Diabetics urged to have their hearing tested

Research shows that hearing loss is about twice as common in adults with Diabetes compared to those who do not have the disease. Yet, hearing checks are often not part of the regular management plan for diabetics. Diabetes is known to damage small blood vessels found in organs such as the heart, kidneys and eyes. It is also a medical cause of hearing loss.

“Hearing loss is not usually recognised as a complication of diabetes,”  “However, we regularly work with patients who notice deterioration in hearing sensitivity after being diagnosed with diabetes. Just like the eyes, the organ of hearing is dependent on small blood vessels and nerves to function effectively.”

The inner ear is responsible for hearing and balance.  It is filled with blood vessels and comprises of approximately 15,500 hair cells or nerve endings arranged by frequency.  When sound waves stimulate the cells, vibrations are converted into electrical currents which our hearing nerves carry to the brain. The inner ear relies on a rich blood supply for effective functioning of the hair cells.  Over time, high blood sugar levels that characterize diabetes may damage the small blood vessels and nerve endings that assist with hearing, resulting in permanent hearing loss. Managing diabetes effectively can help prevent diabetes related hearing loss.  If already experiencing hearing loss, controlling blood sugar can prevent it from getting worse.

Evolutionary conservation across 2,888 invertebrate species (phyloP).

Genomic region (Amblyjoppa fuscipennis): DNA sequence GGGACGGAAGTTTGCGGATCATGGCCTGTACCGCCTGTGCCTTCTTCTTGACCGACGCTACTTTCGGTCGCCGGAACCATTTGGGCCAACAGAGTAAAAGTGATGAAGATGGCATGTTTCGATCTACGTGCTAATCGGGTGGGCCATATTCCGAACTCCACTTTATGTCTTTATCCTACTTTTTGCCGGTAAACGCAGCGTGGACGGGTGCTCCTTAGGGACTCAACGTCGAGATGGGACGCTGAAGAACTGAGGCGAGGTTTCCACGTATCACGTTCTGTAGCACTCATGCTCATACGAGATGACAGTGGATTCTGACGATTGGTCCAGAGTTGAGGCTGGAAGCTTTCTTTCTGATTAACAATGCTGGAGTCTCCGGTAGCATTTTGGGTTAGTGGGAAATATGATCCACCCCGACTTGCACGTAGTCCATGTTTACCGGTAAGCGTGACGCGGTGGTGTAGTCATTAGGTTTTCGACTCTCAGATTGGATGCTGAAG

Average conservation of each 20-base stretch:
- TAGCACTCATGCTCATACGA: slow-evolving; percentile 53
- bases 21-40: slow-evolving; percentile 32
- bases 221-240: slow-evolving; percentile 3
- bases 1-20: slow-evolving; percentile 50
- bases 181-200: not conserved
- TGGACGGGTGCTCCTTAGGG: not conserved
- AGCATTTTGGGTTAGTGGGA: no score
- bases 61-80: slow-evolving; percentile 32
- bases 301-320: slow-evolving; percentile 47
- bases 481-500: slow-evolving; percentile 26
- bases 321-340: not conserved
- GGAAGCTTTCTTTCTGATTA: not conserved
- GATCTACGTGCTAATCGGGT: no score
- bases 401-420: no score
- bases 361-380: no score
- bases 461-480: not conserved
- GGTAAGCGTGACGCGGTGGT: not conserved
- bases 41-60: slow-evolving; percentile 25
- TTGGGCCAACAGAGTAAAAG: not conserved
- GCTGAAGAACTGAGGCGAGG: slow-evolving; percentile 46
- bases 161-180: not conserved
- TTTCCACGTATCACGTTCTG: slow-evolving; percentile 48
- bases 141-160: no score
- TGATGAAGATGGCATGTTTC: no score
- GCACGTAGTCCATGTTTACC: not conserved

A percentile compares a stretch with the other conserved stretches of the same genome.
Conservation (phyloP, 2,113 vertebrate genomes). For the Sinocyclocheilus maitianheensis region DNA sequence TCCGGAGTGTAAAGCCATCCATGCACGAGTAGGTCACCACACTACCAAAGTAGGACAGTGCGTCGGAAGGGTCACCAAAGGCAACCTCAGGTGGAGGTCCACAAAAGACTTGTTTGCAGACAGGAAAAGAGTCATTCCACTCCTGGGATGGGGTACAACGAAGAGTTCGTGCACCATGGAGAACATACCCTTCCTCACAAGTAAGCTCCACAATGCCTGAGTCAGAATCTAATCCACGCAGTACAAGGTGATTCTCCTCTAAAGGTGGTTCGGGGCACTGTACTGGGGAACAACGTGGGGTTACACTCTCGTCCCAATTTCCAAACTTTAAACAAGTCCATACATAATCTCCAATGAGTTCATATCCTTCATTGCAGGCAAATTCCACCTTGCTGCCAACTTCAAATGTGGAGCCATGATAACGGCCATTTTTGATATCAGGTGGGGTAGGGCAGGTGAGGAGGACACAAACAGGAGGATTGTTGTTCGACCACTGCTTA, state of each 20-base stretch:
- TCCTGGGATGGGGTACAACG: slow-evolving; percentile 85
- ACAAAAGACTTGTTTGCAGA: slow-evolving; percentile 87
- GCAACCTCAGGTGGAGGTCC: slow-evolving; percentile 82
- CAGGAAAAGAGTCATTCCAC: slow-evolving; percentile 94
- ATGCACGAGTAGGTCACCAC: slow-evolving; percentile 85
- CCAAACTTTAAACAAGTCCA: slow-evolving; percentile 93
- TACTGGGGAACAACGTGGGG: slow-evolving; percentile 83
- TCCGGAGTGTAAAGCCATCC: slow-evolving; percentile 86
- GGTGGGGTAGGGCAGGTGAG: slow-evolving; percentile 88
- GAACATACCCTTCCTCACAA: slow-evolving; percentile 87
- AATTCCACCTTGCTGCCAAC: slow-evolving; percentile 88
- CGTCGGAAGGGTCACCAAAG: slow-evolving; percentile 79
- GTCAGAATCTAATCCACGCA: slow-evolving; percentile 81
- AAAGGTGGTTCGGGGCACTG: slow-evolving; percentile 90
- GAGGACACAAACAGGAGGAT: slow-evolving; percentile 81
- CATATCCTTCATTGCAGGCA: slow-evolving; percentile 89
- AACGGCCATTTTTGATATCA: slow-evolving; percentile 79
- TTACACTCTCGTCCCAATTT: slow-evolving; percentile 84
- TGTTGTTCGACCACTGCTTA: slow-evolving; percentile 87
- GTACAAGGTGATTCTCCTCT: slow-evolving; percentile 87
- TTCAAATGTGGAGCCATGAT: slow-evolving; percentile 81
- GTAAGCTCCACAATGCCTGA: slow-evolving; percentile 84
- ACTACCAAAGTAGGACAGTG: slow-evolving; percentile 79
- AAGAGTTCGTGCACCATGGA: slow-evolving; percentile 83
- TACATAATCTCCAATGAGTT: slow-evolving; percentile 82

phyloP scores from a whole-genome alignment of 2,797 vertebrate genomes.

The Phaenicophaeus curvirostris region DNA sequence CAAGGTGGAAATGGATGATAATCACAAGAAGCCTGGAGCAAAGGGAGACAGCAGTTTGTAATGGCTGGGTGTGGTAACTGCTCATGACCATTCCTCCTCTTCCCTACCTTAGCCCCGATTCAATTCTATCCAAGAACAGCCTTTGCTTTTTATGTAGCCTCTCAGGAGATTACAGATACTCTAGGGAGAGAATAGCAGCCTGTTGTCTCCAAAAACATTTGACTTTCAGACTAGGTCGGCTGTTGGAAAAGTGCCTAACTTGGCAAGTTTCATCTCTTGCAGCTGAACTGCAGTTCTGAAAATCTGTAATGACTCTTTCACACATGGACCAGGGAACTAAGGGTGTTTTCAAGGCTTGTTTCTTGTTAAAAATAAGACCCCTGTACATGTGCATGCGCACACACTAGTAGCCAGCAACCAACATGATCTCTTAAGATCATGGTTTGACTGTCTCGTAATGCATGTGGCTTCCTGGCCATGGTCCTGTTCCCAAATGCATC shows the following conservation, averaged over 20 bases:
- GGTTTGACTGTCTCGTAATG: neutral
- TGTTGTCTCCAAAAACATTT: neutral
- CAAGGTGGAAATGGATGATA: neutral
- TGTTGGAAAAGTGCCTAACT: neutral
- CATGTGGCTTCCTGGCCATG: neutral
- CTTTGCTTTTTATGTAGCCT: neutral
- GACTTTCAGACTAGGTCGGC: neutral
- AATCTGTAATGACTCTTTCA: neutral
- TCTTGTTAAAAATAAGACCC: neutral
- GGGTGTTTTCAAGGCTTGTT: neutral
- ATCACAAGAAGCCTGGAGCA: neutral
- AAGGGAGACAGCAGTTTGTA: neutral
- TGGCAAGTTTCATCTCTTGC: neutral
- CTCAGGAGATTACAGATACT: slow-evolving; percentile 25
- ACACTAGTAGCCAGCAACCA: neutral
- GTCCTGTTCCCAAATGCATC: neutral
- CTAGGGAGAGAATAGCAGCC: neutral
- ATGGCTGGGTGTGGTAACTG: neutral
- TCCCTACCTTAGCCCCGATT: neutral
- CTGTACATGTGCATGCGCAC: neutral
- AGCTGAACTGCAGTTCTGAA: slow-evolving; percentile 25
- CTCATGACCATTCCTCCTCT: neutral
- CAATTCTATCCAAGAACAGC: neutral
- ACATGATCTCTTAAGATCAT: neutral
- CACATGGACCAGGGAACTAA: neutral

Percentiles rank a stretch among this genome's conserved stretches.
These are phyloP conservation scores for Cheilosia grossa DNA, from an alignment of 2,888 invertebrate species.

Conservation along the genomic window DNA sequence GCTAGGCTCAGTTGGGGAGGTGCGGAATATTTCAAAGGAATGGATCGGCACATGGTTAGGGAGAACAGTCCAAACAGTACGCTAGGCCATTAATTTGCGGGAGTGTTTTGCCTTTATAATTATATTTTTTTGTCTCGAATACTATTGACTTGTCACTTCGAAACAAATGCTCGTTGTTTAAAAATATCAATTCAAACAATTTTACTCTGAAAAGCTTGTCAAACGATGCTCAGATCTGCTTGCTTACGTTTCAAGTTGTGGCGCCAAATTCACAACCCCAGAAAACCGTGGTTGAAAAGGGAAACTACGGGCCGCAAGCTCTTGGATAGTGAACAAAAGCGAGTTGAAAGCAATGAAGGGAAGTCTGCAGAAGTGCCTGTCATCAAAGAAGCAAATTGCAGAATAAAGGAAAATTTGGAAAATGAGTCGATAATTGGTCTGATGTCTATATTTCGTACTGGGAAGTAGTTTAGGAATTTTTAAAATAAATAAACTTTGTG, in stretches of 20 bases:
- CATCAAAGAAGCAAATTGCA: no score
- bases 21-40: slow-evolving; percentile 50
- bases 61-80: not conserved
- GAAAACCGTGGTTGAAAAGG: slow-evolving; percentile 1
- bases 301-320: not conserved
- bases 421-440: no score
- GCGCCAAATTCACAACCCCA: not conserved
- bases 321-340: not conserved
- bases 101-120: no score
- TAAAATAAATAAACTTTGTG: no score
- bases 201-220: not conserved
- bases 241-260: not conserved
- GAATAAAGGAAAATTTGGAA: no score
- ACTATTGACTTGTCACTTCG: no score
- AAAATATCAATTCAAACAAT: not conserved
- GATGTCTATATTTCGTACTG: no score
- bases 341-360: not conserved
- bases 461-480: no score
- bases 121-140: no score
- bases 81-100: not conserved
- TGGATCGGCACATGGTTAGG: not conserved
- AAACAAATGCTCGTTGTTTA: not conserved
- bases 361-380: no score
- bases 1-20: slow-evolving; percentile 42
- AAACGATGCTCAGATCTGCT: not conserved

“In addition to monitoring blood sugar we urge people to have their hearing tested regularly,”  “An unaddressed hearing loss can impact significantly on a person’s quality of life and cognitive function adding to the challenge of coping with everyday life as a diabetic. The onset of hearing loss can be very gradual. In many cases, patients with mild to moderate hearing loss may not be aware of the hearing loss. If you suspect you or a loved one has hearing loss, speak to a qualified Audiologist.”

Barbara Young, Chief Executive of Diabetes UK says, “Right now, over 3.7 million people are living with diabetes, and there are a further 7 million people at high risk of developing Type 2 diabetes. We’re here to support each and every one of them. During Diabetes Week we’re urging people to reach out and make a connection with others so as many people as possible can learn about diabetes – for example how you can reduce your risk of developing it, what the symptoms are and just how serious a condition it is.

If you have any questions about hearing loss contact Hidden Hearing.

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